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by Vince Juico
The last two years have been the most challenging for athletes, be it student athletes, amateur athletes, or professional athletes. Sports grinded to a halt when the pandemic began, leaving athletes with no choice but to keep training not knowing when sports will resume.
Last week, I got to talk to UK Sports Psychologist Dan Abrahams whose patients are mostly athletes.
According to his website, danabrahams.com, “Dan Abrahams is a sport psychologist working alongside individuals, teams, coaches and organizations globally. He is known for his passion to de-mystify sport psychology and for creating simple to use performance techniques. He is the author of four best-selling sport psychology books and is the founder of both the Dan Abrahams Soccer Academy and The Sport Psych Show podcast.
A former professional golfer and PGA qualified, Dan has a First Class Honors degree in Psychology and a Masters degree in Sport Psychology. He is registered with the Health & Care Professions Council (HCPC), meaning he is an accredited psychologist and bound by the HCPC’s code of conduct which emphasizes confidentiality, evidence of professional development, safe practice, and standards of proficiency.”
I told Dan that there’s a preconceived notion that athletes are super human beings that perform feats of strength and endurance that to see and sense any vulnerability is unheard of.
Abrahams wishes to dispute the misconception that athletes are impervious to feelings of weakness and having chinks in their armor in terms of mental health challenges.
Athletes reach out to Dan for various psychological and mental health reasons.
His website continues, “Dan helps people of all ages and at all levels achieve their performance goals. Working predominantly in sport, and specializing in soccer and golf, Dan also helps people in areas as diverse as business, the performing arts, and the military. He does this by breaking down the complex theories of sport and performance psychology and helping his clients to easily implement them into their everyday lives.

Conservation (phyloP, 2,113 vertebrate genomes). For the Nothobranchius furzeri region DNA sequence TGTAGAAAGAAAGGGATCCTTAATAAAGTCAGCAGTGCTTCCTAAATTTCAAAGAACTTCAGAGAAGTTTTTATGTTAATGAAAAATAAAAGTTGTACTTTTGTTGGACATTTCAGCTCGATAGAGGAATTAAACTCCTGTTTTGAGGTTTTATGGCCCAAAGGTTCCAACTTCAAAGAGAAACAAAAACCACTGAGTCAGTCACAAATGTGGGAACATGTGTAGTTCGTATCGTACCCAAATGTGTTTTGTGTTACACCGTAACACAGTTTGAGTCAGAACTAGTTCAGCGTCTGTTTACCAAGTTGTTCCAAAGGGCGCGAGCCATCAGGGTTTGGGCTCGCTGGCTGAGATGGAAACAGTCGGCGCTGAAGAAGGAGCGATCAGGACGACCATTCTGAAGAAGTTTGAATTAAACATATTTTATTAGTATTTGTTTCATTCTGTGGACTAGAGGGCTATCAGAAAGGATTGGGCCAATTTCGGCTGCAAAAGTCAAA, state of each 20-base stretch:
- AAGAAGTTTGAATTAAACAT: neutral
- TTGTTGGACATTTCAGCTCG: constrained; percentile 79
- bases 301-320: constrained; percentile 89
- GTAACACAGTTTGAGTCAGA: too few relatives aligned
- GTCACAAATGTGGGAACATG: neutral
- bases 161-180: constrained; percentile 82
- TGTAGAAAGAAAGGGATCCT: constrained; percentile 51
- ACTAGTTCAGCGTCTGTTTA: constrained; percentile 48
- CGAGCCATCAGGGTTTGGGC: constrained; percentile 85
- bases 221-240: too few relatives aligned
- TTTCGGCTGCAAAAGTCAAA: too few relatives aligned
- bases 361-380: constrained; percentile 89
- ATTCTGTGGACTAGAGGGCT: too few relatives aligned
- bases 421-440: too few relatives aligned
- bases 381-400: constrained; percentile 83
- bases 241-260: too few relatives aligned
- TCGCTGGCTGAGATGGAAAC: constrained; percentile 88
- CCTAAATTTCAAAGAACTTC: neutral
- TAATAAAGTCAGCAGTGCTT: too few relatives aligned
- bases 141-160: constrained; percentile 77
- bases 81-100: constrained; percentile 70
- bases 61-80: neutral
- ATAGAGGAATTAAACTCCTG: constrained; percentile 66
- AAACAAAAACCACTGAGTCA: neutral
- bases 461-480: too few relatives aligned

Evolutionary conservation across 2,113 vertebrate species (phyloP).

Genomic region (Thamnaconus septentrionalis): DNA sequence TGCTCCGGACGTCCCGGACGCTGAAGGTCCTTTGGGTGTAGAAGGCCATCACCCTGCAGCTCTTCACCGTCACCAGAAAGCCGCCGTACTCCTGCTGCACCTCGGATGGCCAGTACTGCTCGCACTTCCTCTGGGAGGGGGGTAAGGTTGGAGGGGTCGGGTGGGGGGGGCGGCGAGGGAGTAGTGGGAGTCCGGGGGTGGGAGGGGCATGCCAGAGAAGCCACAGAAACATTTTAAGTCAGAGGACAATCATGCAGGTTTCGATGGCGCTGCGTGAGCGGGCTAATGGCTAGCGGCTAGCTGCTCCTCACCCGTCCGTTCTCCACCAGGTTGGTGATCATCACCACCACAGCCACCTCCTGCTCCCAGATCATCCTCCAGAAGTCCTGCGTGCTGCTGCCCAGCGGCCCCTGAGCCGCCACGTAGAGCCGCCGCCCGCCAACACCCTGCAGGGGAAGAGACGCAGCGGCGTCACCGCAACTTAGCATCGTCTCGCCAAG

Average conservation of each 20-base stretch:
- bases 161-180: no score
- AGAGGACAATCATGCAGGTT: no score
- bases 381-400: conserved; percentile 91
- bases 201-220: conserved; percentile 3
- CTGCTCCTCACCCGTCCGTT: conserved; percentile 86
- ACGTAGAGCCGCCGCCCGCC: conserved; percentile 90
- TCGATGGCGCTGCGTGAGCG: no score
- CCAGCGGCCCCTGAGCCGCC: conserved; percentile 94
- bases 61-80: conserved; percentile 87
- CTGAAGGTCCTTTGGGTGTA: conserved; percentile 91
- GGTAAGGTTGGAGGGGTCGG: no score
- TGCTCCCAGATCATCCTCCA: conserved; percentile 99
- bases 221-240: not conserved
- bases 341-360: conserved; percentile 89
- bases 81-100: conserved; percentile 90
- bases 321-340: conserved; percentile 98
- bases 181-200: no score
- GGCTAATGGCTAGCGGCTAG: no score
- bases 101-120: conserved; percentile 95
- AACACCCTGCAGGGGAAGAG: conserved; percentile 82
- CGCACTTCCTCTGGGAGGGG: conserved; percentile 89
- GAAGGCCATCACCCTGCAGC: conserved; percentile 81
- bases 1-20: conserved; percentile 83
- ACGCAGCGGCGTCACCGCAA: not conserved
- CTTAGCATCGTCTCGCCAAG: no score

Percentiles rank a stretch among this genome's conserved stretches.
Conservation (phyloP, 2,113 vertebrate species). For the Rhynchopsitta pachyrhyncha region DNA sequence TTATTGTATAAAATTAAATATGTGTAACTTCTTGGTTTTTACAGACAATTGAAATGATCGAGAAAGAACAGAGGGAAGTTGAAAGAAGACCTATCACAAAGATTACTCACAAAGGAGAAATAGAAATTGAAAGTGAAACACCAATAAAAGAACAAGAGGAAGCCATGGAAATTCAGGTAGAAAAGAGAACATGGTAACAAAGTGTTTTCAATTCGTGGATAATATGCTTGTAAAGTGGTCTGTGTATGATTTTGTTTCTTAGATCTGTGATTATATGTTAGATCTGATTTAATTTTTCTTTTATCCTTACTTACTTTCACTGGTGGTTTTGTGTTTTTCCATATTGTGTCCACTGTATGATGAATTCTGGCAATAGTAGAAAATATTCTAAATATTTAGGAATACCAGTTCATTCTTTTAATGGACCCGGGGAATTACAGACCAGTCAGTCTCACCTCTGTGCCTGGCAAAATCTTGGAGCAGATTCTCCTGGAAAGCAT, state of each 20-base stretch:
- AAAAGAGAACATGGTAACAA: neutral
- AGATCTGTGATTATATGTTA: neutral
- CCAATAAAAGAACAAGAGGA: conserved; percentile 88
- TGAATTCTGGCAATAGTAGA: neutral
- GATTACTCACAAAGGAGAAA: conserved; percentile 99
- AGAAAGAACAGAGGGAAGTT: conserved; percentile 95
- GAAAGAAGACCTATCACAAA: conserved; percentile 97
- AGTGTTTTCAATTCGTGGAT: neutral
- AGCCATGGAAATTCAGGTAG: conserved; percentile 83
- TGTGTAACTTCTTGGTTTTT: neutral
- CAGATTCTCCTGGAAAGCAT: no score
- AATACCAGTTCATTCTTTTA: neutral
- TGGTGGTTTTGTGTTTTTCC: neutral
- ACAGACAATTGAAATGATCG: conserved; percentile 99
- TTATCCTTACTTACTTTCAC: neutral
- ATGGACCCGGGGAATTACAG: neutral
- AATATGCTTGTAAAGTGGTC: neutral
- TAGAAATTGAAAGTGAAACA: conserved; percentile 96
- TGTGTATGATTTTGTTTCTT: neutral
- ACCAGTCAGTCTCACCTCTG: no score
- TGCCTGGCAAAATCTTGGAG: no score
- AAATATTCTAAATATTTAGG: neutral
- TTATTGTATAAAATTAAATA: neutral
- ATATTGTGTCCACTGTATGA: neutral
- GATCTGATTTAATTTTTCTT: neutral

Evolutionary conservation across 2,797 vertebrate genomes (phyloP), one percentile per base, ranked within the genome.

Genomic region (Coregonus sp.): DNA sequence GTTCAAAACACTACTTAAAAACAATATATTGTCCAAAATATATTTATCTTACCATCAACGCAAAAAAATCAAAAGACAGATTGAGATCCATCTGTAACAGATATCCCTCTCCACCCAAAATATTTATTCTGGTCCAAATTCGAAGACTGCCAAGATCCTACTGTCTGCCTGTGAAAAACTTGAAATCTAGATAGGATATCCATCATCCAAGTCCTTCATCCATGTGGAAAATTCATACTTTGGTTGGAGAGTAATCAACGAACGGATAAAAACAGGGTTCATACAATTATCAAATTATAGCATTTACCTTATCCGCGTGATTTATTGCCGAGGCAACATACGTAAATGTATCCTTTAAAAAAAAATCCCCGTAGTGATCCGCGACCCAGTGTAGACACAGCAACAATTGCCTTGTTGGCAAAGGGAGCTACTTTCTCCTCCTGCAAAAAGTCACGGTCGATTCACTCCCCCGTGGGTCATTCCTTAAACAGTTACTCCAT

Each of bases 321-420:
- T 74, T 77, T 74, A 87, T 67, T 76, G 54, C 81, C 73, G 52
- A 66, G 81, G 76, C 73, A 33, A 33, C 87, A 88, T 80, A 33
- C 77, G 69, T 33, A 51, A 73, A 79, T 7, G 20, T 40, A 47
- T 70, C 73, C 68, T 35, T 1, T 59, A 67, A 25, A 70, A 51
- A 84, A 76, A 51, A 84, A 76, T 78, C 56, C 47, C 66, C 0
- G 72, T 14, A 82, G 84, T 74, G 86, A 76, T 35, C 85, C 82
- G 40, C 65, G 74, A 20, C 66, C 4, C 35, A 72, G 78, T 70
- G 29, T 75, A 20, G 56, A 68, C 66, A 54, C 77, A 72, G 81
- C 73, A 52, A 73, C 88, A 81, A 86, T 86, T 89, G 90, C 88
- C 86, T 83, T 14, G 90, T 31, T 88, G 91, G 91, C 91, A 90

His interests and specialties are numerous including individual development, high-performance environments, performing under pressure, leadership, team building, skill acquisition, well-being, organizational culture, and coaching practice. Whatever your performance goals are, whether professional or recreational, at grassroots or the elite level, Dan can help you achieve them.”
Athletes, at the height of their popularity and at the peak of their powers, are pulled in different directions, figuratively speaking.
Everyone wants a peace of them, sponsors, advertisers, managers, agents, team executives, TV network executives, sports journalists, friends, and family.
All of this has an impact on their mental health. Dan says people sometimes can’t fathom and understand the pressure that goes with playing at a high level and playing at a high level to continue staying on top with your opponents gunning for you with a bullseye on your back, ready to take you down.
Athletes that suffered through numerous losses and defeats have consulted Abrahams as well as athletes who can’t handle a good problem, which is winning repeatedly and winning a lot, there are athletes who can’t handle success and that’s normal.
Mental health in sports is becoming less and less of a taboo. More teams have invested and are investing in sports psychologists for their players’ mental well-being.
Mental health is slowly but surely, a conversation that must be had in sports and among athletes.
Here’s a few testimonials on Dan’s work,
Dan’s professional approach in his role as a Sport Psychologist would fit into any club or organization” – Eddie Jones, England Team Head Coach, Rugby Football Union
Dan motivates players to incorporate mental skills into their routine. His methods are simple and effective“ – Steve McClaren, Former Premier League & England Football Manager
With his deep knowledge of sport psychology, Dan helps coaches understand the science behind high performance and the methods that underpin effective training” – Eddie Howe, First Team Manager AFC Bournemouth